Not All Sugars Are Created Equal

Posted Thu, 02/04/2010 - 11:32am by Karen Eisenbraun

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The average diet contains far too much sugar, according to osteopathic physician and natural health care practitioner Dr. Joseph Mercola. Sugar naturally occurs in many foods and is added, in one form or another, to most processed foods, making it to difficult to avoid. Excess sugar consumption can lead to high blood pressure, high cholesterol, heart disease, obesity, premature aging, and other health issues.

Sugar exists in many forms: According to Ann Louise Gittleman, author of Get the Sugar Out, sugar can appear on food packaging under more than 30 different names. Some forms have less adverse side effects than others. Familiarize yourself with some of the different names of sugar, and always read labels on processed foods. While some forms of sugar are necessary to supply energy to the body, others should be avoided.

Glucose

Glucose is a simple sugar that is used by every cell in the body for energy. Glucose is vital to brain function, enhances memory, stimulates calcium absorption, and increases cellular communication. Though glucose is necessary for energy and optimal brain function, too much glucose can damage cells or lead to obesity and diabetes.

Sources of glucose

All carbohydrates are broken down into glucose, but simple carbohydrates and processed foods — such as potatoes, rice, white bread, and baked goods — are converted more quickly into glucose, causing a spike in blood sugar. This puts strain on the pancreas, which must produce more insulin to compensate for the elevated blood sugar levels.

Complex carbohydrates, such as those found in vegetables, beans, nuts, and whole grains, cause a more gradual rise in blood sugar. Glucose is also found in fruits such as grapes, bananas, cherries, strawberries, and mangoes. Milk, yogurt, and some protein are converted into glucose, as is a small amount of fat from foods like butter, salad dressings, and avocado.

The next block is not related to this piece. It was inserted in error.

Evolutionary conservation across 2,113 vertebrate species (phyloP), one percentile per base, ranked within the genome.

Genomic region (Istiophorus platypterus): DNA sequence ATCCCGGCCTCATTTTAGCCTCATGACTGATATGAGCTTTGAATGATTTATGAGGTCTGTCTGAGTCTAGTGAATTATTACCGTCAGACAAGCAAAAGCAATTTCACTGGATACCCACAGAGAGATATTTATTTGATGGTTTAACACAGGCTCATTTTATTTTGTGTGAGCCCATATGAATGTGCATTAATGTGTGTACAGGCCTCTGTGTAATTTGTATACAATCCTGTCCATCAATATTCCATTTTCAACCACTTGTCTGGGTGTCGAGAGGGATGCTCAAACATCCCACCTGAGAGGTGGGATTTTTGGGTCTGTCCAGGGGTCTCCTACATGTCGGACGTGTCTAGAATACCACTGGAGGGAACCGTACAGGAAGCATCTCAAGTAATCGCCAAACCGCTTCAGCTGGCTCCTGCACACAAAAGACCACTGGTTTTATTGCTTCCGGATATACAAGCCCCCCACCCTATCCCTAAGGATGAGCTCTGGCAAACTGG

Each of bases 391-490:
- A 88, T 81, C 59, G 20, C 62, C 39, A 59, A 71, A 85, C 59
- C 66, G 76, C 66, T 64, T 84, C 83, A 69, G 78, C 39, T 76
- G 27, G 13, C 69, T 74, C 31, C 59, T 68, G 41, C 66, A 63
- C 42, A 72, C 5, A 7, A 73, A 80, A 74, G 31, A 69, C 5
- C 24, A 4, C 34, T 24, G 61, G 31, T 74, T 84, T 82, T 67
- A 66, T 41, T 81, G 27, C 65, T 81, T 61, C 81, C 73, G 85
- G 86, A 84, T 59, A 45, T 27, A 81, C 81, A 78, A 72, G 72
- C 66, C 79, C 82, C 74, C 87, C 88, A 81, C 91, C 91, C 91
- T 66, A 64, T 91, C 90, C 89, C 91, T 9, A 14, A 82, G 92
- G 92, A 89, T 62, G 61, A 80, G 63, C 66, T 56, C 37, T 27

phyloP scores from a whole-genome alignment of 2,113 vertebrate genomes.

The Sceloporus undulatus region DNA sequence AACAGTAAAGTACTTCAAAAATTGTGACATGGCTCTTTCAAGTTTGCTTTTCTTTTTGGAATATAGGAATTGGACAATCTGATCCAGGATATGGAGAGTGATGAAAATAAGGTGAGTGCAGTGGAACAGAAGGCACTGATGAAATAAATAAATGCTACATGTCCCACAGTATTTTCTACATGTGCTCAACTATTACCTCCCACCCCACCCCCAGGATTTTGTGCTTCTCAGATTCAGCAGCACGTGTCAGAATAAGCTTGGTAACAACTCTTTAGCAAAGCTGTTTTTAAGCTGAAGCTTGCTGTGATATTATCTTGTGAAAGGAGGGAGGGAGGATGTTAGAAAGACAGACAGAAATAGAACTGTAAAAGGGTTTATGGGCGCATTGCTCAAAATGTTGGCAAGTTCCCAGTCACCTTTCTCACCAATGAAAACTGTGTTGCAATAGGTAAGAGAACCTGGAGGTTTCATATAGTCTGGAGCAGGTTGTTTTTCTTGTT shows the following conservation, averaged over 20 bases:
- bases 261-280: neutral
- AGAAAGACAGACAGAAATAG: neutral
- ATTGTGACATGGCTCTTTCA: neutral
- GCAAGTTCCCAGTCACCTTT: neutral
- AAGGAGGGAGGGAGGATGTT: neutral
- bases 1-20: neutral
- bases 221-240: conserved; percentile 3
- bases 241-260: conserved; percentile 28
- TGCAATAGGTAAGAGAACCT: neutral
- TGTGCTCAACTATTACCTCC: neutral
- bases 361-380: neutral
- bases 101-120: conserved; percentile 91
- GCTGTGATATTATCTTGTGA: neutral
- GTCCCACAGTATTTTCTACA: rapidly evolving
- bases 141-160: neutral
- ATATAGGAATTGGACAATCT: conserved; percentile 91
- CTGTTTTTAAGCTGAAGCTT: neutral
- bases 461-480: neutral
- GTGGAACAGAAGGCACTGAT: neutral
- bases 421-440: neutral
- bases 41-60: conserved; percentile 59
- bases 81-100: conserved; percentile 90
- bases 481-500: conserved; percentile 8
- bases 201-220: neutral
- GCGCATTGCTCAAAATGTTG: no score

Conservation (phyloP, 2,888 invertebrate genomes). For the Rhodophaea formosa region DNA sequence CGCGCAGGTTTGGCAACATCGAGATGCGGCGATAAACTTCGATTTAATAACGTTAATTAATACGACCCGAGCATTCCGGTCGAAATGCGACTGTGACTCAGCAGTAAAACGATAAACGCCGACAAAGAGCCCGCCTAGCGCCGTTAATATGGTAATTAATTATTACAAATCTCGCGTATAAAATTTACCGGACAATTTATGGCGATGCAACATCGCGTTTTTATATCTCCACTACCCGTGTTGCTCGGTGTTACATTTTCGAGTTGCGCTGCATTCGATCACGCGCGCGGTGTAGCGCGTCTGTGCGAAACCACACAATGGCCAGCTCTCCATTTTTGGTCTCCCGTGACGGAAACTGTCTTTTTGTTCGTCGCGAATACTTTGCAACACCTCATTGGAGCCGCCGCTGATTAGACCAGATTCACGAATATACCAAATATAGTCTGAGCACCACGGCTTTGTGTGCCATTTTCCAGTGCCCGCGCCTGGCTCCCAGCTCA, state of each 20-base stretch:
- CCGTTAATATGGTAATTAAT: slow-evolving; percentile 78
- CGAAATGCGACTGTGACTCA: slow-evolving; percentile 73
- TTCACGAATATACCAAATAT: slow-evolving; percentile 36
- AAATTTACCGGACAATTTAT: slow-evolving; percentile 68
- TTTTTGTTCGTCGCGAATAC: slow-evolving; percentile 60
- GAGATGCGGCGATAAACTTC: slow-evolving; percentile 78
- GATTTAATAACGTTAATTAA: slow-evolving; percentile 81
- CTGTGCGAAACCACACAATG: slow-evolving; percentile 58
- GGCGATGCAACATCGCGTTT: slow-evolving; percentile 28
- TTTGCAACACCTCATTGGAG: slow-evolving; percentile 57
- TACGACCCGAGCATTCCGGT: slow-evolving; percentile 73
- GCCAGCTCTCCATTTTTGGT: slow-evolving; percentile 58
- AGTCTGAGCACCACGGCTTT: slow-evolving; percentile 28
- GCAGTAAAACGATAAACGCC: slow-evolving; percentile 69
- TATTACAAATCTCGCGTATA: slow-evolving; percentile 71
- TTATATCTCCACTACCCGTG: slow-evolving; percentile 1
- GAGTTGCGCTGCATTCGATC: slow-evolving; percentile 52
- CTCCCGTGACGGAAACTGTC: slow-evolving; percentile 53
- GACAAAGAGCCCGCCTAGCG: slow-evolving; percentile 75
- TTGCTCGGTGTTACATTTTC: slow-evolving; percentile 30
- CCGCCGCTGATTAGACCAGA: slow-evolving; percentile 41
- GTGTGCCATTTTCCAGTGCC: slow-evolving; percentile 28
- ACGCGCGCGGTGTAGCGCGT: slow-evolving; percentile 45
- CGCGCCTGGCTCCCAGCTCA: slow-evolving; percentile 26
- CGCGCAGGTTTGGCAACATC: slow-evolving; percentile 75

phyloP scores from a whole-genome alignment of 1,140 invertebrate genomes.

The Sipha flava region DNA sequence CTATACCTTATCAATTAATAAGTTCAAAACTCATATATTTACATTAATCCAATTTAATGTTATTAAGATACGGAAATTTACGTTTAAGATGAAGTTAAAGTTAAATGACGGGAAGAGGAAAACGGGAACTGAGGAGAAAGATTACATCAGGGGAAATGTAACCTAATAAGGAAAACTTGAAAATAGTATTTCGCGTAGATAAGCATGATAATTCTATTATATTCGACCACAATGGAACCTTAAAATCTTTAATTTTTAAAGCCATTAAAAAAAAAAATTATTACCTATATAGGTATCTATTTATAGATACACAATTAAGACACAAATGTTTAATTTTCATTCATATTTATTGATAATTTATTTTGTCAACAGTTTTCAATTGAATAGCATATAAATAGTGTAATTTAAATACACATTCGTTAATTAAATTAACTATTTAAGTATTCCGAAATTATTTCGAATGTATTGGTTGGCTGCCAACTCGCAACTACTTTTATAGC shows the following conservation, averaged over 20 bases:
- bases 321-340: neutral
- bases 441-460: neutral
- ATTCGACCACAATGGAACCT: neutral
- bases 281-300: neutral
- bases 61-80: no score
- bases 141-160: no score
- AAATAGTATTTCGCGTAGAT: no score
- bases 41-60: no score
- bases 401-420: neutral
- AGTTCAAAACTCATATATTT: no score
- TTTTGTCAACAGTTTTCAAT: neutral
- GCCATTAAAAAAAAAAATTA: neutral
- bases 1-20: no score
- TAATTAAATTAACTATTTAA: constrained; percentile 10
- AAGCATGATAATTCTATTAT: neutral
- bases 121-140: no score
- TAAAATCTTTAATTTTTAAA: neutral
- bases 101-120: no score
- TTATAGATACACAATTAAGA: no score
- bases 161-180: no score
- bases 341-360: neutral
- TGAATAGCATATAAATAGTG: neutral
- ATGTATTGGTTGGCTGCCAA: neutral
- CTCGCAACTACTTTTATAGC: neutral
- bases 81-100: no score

Ideally, strive to keep your blood sugar levels consistent throughout the day to keep your energy level constant. According to Dr. Mercola, the brain functions best when you have about 25 grams of glucose in your bloodstream, which is about the amount found in one banana.

Sucrose

Sucrose, also known as saccharose, is found in plain table sugar, maple syrup, or molasses. Sucrose is made up of half glucose and half fructose. Sucrose, which is often derived from cane sugar or beet sugar, acts like a parasite, leaching vitamins and minerals from the body.

Dextrose, which comes from the hydrolysis of cornstarch, is present in many processed foods. Like sucrose, dextrose depletes the body of valuable vitamins and minerals.

Raw sugar, Turbinado sugar, or natural sugar, though often considered to be more natural and healthier than white sugar due to limited processing, has the same effect on the body as sucrose.

Fructose

Fructose is naturally found in fruits, where it is accompanied by the necessary enzymes, vitamins, and minerals that allow the human body to use it for nourishment. Processed fructose, however, robs the body of nutrients. Fructose is used as a sweetener in many processed foods and is about 20 times sweeter than table sugar. Though fructose does not raise blood sugar levels significantly, it does raise triglyceride levels and has been linked to obesity, diabetes, and metabolic syndrome.

For more about fructose, read The Dangers of High-Fructose Corn Syrup.

Honey

Though you may think honey is safer because it is a natural product, honey actually contains the most calories of all sugars and decays teeth faster than table sugar. The naturally existing enzymes and nutrients are usually destroyed in the manufacturing process, when honey is heated to give it a clear appearance. Commercial honey often contains pesticides .

Sorbitol and Mannitol

Sorbitol and mannitol are sugar alcohols that are not as sweet as sucrose and are commonly used to mask the unpleasant aftertaste of other sweeteners. Though sugar alcohols reportedly to not contribute to tooth decay, they may contribute to the growth of bacteria in the mouth and have been linked to intestinal problems and diarrhea.

Xylitol

Also a sugar alcohol, xylitol is about as sweet as sucrose but is absorbed more slowly and does not contribute to high blood sugar levels. Xylitol is extracted from corn fiber, birch, and fruit such as raspberries and plums. Though it can also result in bloating, diarrhea, and gas, the effects from xylitol are less severe than those from sorbitol or mannitol. Because xylitol is metabolized differently than sucrose, it may be an acceptable sugar substitute for diabetics and hypoglycemics. Mouth bacteria does not feed on xylitol as they do on other sugar alcohols.

The Joint Expert Committee on Food Additives has determined xylitol to be acceptable for human consumption.

Resources

Killer Sugar — Suicide With a Spoon
Brain Food: How to Eat Smart
Glucose, Fructose and Sucrose: What’s the Difference Between These Sugars ... and Which is the Worst for Your Health?

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